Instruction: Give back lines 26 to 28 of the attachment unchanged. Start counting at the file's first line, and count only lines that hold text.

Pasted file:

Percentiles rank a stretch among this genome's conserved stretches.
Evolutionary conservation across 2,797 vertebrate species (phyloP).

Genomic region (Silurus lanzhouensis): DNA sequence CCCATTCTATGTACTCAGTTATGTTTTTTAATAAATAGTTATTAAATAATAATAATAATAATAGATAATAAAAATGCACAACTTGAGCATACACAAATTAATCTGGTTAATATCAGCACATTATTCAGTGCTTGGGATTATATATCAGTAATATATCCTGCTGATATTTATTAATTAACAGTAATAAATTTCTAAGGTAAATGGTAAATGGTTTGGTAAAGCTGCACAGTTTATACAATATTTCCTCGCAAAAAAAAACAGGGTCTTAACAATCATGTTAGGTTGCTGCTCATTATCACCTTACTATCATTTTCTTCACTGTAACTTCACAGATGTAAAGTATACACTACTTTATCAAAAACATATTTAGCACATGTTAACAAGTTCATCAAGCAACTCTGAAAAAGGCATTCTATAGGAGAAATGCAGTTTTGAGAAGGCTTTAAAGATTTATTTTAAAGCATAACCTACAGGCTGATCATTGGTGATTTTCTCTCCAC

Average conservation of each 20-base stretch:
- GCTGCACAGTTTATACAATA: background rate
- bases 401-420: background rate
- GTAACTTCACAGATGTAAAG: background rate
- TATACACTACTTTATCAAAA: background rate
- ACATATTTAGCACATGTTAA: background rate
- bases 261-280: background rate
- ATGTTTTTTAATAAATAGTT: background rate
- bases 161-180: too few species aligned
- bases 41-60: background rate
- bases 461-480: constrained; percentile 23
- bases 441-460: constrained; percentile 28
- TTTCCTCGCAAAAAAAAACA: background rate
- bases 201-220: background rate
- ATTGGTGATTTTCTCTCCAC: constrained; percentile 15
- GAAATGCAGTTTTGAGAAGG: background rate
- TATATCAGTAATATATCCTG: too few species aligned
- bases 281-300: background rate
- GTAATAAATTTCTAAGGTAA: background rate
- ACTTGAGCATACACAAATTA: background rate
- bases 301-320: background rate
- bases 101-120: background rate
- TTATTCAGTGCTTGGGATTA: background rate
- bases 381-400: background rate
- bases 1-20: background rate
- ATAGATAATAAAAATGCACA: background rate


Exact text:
- TTATTCAGTGCTTGGGATTA: background rate
- bases 381-400: background rate
- bases 1-20: background rate